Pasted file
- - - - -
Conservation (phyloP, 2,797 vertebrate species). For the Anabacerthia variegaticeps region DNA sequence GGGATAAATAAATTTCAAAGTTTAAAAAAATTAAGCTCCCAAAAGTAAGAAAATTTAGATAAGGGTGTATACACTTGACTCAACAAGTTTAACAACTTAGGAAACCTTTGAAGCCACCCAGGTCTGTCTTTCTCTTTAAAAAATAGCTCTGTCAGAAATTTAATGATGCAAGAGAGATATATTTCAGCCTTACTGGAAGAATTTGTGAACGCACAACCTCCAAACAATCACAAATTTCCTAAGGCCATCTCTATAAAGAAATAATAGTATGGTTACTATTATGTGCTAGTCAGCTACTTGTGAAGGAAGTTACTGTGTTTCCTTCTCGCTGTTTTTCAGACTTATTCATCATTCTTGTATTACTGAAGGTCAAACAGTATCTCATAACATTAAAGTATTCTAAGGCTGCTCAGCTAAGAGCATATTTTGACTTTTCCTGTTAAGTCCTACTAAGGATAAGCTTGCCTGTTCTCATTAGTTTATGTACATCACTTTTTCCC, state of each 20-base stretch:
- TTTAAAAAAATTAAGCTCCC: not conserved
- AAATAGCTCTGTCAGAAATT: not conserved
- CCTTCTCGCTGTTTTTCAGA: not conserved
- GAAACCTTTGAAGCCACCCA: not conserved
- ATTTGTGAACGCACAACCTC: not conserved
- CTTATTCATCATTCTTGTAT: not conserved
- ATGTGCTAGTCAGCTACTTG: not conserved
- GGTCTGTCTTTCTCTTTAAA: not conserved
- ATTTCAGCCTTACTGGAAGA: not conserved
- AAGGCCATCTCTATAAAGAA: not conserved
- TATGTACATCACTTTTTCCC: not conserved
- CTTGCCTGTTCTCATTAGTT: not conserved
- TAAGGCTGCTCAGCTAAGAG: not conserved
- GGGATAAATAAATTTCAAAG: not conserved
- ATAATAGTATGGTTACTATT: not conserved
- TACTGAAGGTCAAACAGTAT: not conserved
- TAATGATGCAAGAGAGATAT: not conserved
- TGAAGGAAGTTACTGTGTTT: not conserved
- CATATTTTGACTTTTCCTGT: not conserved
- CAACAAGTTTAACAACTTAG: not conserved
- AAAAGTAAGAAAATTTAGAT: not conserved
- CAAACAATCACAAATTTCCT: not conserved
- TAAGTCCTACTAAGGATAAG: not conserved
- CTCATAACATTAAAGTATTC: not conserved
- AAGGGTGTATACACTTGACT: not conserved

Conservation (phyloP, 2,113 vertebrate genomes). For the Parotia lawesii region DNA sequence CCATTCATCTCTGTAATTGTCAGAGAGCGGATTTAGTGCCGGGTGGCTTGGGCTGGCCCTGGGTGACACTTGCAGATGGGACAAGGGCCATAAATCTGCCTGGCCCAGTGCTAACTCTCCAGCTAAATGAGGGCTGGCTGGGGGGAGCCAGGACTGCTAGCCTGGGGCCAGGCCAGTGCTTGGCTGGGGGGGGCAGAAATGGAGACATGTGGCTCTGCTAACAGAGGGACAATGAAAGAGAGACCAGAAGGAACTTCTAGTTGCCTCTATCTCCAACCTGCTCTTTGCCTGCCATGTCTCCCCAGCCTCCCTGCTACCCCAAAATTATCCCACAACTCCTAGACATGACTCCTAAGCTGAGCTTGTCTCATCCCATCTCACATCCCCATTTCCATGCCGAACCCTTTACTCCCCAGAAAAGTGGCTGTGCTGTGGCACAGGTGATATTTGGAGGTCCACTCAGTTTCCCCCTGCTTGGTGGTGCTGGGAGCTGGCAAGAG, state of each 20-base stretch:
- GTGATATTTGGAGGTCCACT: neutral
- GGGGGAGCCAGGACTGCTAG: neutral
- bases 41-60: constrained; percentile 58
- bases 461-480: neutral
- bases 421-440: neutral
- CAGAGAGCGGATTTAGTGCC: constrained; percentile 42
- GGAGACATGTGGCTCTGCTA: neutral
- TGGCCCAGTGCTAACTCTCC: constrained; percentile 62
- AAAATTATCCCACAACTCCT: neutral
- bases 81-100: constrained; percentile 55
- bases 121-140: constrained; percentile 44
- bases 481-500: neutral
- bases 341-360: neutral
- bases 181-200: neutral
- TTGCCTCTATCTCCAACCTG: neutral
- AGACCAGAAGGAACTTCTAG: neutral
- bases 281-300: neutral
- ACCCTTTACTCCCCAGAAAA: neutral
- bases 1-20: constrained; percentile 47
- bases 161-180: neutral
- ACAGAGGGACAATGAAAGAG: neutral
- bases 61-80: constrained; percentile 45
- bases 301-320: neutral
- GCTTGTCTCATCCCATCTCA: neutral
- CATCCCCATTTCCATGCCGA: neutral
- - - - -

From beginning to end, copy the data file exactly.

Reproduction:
Conservation (phyloP, 2,797 vertebrate species). For the Anabacerthia variegaticeps region DNA sequence GGGATAAATAAATTTCAAAGTTTAAAAAAATTAAGCTCCCAAAAGTAAGAAAATTTAGATAAGGGTGTATACACTTGACTCAACAAGTTTAACAACTTAGGAAACCTTTGAAGCCACCCAGGTCTGTCTTTCTCTTTAAAAAATAGCTCTGTCAGAAATTTAATGATGCAAGAGAGATATATTTCAGCCTTACTGGAAGAATTTGTGAACGCACAACCTCCAAACAATCACAAATTTCCTAAGGCCATCTCTATAAAGAAATAATAGTATGGTTACTATTATGTGCTAGTCAGCTACTTGTGAAGGAAGTTACTGTGTTTCCTTCTCGCTGTTTTTCAGACTTATTCATCATTCTTGTATTACTGAAGGTCAAACAGTATCTCATAACATTAAAGTATTCTAAGGCTGCTCAGCTAAGAGCATATTTTGACTTTTCCTGTTAAGTCCTACTAAGGATAAGCTTGCCTGTTCTCATTAGTTTATGTACATCACTTTTTCCC, state of each 20-base stretch:
- TTTAAAAAAATTAAGCTCCC: not conserved
- AAATAGCTCTGTCAGAAATT: not conserved
- CCTTCTCGCTGTTTTTCAGA: not conserved
- GAAACCTTTGAAGCCACCCA: not conserved
- ATTTGTGAACGCACAACCTC: not conserved
- CTTATTCATCATTCTTGTAT: not conserved
- ATGTGCTAGTCAGCTACTTG: not conserved
- GGTCTGTCTTTCTCTTTAAA: not conserved
- ATTTCAGCCTTACTGGAAGA: not conserved
- AAGGCCATCTCTATAAAGAA: not conserved
- TATGTACATCACTTTTTCCC: not conserved
- CTTGCCTGTTCTCATTAGTT: not conserved
- TAAGGCTGCTCAGCTAAGAG: not conserved
- GGGATAAATAAATTTCAAAG: not conserved
- ATAATAGTATGGTTACTATT: not conserved
- TACTGAAGGTCAAACAGTAT: not conserved
- TAATGATGCAAGAGAGATAT: not conserved
- TGAAGGAAGTTACTGTGTTT: not conserved
- CATATTTTGACTTTTCCTGT: not conserved
- CAACAAGTTTAACAACTTAG: not conserved
- AAAAGTAAGAAAATTTAGAT: not conserved
- CAAACAATCACAAATTTCCT: not conserved
- TAAGTCCTACTAAGGATAAG: not conserved
- CTCATAACATTAAAGTATTC: not conserved
- AAGGGTGTATACACTTGACT: not conserved

Conservation (phyloP, 2,113 vertebrate genomes). For the Parotia lawesii region DNA sequence CCATTCATCTCTGTAATTGTCAGAGAGCGGATTTAGTGCCGGGTGGCTTGGGCTGGCCCTGGGTGACACTTGCAGATGGGACAAGGGCCATAAATCTGCCTGGCCCAGTGCTAACTCTCCAGCTAAATGAGGGCTGGCTGGGGGGAGCCAGGACTGCTAGCCTGGGGCCAGGCCAGTGCTTGGCTGGGGGGGGCAGAAATGGAGACATGTGGCTCTGCTAACAGAGGGACAATGAAAGAGAGACCAGAAGGAACTTCTAGTTGCCTCTATCTCCAACCTGCTCTTTGCCTGCCATGTCTCCCCAGCCTCCCTGCTACCCCAAAATTATCCCACAACTCCTAGACATGACTCCTAAGCTGAGCTTGTCTCATCCCATCTCACATCCCCATTTCCATGCCGAACCCTTTACTCCCCAGAAAAGTGGCTGTGCTGTGGCACAGGTGATATTTGGAGGTCCACTCAGTTTCCCCCTGCTTGGTGGTGCTGGGAGCTGGCAAGAG, state of each 20-base stretch:
- GTGATATTTGGAGGTCCACT: neutral
- GGGGGAGCCAGGACTGCTAG: neutral
- bases 41-60: constrained; percentile 58
- bases 461-480: neutral
- bases 421-440: neutral
- CAGAGAGCGGATTTAGTGCC: constrained; percentile 42
- GGAGACATGTGGCTCTGCTA: neutral
- TGGCCCAGTGCTAACTCTCC: constrained; percentile 62
- AAAATTATCCCACAACTCCT: neutral
- bases 81-100: constrained; percentile 55
- bases 121-140: constrained; percentile 44
- bases 481-500: neutral
- bases 341-360: neutral
- bases 181-200: neutral
- TTGCCTCTATCTCCAACCTG: neutral
- AGACCAGAAGGAACTTCTAG: neutral
- bases 281-300: neutral
- ACCCTTTACTCCCCAGAAAA: neutral
- bases 1-20: constrained; percentile 47
- bases 161-180: neutral
- ACAGAGGGACAATGAAAGAG: neutral
- bases 61-80: constrained; percentile 45
- bases 301-320: neutral
- GCTTGTCTCATCCCATCTCA: neutral
- CATCCCCATTTCCATGCCGA: neutral